The audit was prompted last year when the arts center announced that it would end the New York City Ballet's annual residencies. The preliminary version of the audit, released in November, criticized that decision (which was eventually rescinded), along with the center's fundraising, the "excessive" compensation of longtime president Herbert Chesbrough, and various management practices.
The final version of the audit confirms the earlier findings and adds concerns about conflict of interest on the part of Chesbrough and board members. In addition, it calls for the immediate resignation of Chesbrough, who has stepped down as president but remains on SPAC's payroll, and an overhaul of board practices.
According to the audit, Chesbrough served on the board of a trust controlled by the Ayco Company, a vendor with which SPAC did business. Meanwhile, Ayco CEO John Breyo served on SPAC's board and on the committee that put together Chesbrough's compensation agreement; Breyo's company also hired a consultant to prepare a study in support of the compensation agreement.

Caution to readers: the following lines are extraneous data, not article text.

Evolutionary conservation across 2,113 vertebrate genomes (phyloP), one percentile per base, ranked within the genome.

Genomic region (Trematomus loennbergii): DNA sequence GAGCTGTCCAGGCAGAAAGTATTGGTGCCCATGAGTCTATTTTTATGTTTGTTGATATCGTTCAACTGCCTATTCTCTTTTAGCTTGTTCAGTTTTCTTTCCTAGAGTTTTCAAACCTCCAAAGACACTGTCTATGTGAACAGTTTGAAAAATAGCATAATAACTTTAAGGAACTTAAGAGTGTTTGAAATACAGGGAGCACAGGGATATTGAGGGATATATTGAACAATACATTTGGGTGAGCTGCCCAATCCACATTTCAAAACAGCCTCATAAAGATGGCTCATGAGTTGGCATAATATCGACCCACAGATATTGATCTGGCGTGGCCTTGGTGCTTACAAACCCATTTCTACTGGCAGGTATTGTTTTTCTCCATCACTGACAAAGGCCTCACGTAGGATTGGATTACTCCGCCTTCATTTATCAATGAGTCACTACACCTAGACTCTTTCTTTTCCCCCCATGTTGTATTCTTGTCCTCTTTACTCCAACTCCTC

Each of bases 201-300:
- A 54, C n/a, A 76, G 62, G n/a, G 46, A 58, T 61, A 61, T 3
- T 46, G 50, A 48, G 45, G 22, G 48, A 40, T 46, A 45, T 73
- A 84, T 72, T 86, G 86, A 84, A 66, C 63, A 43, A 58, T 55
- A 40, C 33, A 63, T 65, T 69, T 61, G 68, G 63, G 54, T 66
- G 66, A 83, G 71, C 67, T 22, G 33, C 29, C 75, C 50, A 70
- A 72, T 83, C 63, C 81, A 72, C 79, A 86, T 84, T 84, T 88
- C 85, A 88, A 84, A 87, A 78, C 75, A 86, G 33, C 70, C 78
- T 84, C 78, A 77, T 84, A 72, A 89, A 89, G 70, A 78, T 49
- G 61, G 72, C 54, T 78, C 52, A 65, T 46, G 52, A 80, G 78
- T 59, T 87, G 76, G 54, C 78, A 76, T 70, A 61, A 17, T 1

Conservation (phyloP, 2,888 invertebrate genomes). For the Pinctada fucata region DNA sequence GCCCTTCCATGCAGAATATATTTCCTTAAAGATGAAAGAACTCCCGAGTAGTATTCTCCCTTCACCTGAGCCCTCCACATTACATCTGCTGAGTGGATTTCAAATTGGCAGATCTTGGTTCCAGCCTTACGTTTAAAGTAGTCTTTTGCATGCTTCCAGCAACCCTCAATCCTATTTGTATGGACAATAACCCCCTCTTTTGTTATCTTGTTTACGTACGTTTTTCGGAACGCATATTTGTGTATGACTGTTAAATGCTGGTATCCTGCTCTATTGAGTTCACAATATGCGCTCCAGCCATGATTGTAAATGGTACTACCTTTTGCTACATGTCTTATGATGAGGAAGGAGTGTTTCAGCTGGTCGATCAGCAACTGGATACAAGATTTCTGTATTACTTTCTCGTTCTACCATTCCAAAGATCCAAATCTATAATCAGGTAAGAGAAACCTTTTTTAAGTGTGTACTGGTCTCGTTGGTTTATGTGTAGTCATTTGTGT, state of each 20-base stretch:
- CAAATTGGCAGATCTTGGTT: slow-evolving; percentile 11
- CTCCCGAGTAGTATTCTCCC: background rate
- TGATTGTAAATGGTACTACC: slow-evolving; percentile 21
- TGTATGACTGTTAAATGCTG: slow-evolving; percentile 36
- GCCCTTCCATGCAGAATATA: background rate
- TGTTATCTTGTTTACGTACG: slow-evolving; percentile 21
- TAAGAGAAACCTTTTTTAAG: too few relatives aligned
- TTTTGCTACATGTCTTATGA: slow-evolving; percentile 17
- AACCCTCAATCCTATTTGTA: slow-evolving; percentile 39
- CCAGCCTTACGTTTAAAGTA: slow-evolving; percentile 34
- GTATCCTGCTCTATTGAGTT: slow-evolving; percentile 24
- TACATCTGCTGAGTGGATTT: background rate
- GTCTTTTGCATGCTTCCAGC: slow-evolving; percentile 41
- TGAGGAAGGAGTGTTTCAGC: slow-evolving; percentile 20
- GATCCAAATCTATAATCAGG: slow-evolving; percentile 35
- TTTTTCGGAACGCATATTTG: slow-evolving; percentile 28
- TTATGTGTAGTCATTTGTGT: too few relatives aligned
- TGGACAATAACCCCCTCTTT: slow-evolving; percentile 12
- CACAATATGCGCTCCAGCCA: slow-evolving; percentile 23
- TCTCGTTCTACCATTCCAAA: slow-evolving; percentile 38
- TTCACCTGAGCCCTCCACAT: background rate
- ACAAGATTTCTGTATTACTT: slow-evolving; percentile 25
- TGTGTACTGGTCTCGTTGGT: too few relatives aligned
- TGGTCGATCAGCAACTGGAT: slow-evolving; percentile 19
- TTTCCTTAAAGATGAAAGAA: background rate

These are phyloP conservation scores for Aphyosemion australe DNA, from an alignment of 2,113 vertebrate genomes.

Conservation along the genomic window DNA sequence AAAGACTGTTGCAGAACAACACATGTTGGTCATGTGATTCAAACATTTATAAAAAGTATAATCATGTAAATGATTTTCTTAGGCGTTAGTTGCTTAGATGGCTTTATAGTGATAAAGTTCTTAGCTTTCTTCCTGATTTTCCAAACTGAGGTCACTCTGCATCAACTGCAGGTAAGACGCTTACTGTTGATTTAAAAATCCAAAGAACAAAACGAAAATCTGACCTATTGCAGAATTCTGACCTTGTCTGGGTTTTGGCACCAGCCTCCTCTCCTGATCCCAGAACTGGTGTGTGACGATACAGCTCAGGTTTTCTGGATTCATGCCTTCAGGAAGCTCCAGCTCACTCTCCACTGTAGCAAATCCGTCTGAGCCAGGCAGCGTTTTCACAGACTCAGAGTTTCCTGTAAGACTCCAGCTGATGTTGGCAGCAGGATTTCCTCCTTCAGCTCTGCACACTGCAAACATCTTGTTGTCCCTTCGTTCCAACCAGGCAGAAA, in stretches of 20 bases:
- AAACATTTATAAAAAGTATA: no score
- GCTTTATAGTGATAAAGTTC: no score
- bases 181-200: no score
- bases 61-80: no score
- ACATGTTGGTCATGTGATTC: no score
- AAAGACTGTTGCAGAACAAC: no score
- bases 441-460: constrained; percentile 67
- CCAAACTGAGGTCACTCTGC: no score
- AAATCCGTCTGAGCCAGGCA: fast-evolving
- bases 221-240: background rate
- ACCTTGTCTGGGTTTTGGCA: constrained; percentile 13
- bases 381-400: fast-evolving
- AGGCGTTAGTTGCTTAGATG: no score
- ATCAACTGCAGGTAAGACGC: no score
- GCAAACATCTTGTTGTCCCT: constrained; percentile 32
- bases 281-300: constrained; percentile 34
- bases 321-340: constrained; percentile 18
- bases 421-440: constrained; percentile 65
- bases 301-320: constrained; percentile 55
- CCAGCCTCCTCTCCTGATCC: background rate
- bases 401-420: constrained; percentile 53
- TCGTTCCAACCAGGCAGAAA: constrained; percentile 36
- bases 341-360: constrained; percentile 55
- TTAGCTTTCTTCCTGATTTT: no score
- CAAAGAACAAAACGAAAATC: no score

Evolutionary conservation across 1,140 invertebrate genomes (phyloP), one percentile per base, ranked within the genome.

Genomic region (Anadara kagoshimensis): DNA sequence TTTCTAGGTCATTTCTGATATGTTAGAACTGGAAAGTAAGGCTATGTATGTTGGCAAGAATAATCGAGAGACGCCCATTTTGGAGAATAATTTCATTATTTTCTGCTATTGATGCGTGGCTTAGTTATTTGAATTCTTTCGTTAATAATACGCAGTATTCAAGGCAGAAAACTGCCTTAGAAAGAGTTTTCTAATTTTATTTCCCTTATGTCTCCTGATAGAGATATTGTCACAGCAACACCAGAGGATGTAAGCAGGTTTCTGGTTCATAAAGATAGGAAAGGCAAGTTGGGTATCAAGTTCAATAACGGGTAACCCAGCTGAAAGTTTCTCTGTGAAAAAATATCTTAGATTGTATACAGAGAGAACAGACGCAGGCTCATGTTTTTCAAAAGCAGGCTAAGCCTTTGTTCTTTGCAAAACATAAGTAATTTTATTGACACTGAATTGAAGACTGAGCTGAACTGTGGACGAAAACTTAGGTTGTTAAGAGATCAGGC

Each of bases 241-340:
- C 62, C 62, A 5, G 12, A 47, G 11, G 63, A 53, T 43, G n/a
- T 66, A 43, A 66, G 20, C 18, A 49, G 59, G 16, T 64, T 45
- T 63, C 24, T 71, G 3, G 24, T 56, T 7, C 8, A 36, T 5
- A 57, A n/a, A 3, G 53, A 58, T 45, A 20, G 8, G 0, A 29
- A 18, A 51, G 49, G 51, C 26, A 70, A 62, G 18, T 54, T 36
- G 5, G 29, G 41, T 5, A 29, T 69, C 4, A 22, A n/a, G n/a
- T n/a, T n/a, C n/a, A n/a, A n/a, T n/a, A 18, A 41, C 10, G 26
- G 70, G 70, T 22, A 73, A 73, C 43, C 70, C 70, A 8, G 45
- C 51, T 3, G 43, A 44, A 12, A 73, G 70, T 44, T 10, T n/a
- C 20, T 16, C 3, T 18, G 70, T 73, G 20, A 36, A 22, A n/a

Board member Abe Lackman also called for Chesbrough to resign yesterday, the Saratogian reports.
"I believe it's time for Herb to do the right thing and resign," he said. "The only way that SPAC is going to survive and prosper is to get Herb Chesbrough behind us."
Marcia White, the new president of SPAC, said in a statement that the center was already in the process of carrying out the audit's recommendations.
"The SPAC board has passed whistleblower and harassment policies," she said. "Currently, SPAC's by-laws, conflict-of-interest policy, and governance policies and procedures are being reviewed both internally and by outside counsel in our continuing effort to improve the organization's success and effectiveness and renew public confidence in SPAC."